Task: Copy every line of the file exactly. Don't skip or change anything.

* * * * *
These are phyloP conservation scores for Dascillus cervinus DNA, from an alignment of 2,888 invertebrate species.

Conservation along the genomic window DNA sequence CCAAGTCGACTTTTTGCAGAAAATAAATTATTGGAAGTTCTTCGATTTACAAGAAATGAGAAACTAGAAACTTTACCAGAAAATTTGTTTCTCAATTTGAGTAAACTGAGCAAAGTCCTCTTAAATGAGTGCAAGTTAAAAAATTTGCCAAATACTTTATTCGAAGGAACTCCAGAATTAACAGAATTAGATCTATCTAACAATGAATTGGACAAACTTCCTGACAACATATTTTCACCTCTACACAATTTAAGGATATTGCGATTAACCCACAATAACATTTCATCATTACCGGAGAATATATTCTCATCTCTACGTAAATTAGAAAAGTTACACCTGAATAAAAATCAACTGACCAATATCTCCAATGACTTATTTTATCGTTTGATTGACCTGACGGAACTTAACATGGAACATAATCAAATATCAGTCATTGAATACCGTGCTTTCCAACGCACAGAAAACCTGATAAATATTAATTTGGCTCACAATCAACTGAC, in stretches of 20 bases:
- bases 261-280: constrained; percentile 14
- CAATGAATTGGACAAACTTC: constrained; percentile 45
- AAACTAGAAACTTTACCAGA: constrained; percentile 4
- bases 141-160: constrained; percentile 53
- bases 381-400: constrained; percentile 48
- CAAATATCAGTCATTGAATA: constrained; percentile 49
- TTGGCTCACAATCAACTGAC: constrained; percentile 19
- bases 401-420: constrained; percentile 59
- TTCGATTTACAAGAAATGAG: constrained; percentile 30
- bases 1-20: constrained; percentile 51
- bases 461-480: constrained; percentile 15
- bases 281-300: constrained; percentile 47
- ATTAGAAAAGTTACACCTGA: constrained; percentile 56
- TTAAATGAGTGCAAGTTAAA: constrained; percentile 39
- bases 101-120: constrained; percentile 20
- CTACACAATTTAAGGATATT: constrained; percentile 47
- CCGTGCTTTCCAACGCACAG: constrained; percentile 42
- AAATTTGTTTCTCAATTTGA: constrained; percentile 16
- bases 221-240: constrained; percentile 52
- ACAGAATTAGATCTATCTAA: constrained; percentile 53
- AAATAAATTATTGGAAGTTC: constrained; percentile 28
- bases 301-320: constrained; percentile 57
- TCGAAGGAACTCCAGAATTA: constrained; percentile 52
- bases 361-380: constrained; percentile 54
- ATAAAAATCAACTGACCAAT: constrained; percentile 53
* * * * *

These are phyloP conservation scores for Dascillus cervinus DNA, from an alignment of 2,888 invertebrate species.

Conservation along the genomic window DNA sequence CCAAGTCGACTTTTTGCAGAAAATAAATTATTGGAAGTTCTTCGATTTACAAGAAATGAGAAACTAGAAACTTTACCAGAAAATTTGTTTCTCAATTTGAGTAAACTGAGCAAAGTCCTCTTAAATGAGTGCAAGTTAAAAAATTTGCCAAATACTTTATTCGAAGGAACTCCAGAATTAACAGAATTAGATCTATCTAACAATGAATTGGACAAACTTCCTGACAACATATTTTCACCTCTACACAATTTAAGGATATTGCGATTAACCCACAATAACATTTCATCATTACCGGAGAATATATTCTCATCTCTACGTAAATTAGAAAAGTTACACCTGAATAAAAATCAACTGACCAATATCTCCAATGACTTATTTTATCGTTTGATTGACCTGACGGAACTTAACATGGAACATAATCAAATATCAGTCATTGAATACCGTGCTTTCCAACGCACAGAAAACCTGATAAATATTAATTTGGCTCACAATCAACTGAC, in stretches of 20 bases:
- bases 261-280: constrained; percentile 14
- CAATGAATTGGACAAACTTC: constrained; percentile 45
- AAACTAGAAACTTTACCAGA: constrained; percentile 4
- bases 141-160: constrained; percentile 53
- bases 381-400: constrained; percentile 48
- CAAATATCAGTCATTGAATA: constrained; percentile 49
- TTGGCTCACAATCAACTGAC: constrained; percentile 19
- bases 401-420: constrained; percentile 59
- TTCGATTTACAAGAAATGAG: constrained; percentile 30
- bases 1-20: constrained; percentile 51
- bases 461-480: constrained; percentile 15
- bases 281-300: constrained; percentile 47
- ATTAGAAAAGTTACACCTGA: constrained; percentile 56
- TTAAATGAGTGCAAGTTAAA: constrained; percentile 39
- bases 101-120: constrained; percentile 20
- CTACACAATTTAAGGATATT: constrained; percentile 47
- CCGTGCTTTCCAACGCACAG: constrained; percentile 42
- AAATTTGTTTCTCAATTTGA: constrained; percentile 16
- bases 221-240: constrained; percentile 52
- ACAGAATTAGATCTATCTAA: constrained; percentile 53
- AAATAAATTATTGGAAGTTC: constrained; percentile 28
- bases 301-320: constrained; percentile 57
- TCGAAGGAACTCCAGAATTA: constrained; percentile 52
- bases 361-380: constrained; percentile 54
- ATAAAAATCAACTGACCAAT: constrained; percentile 53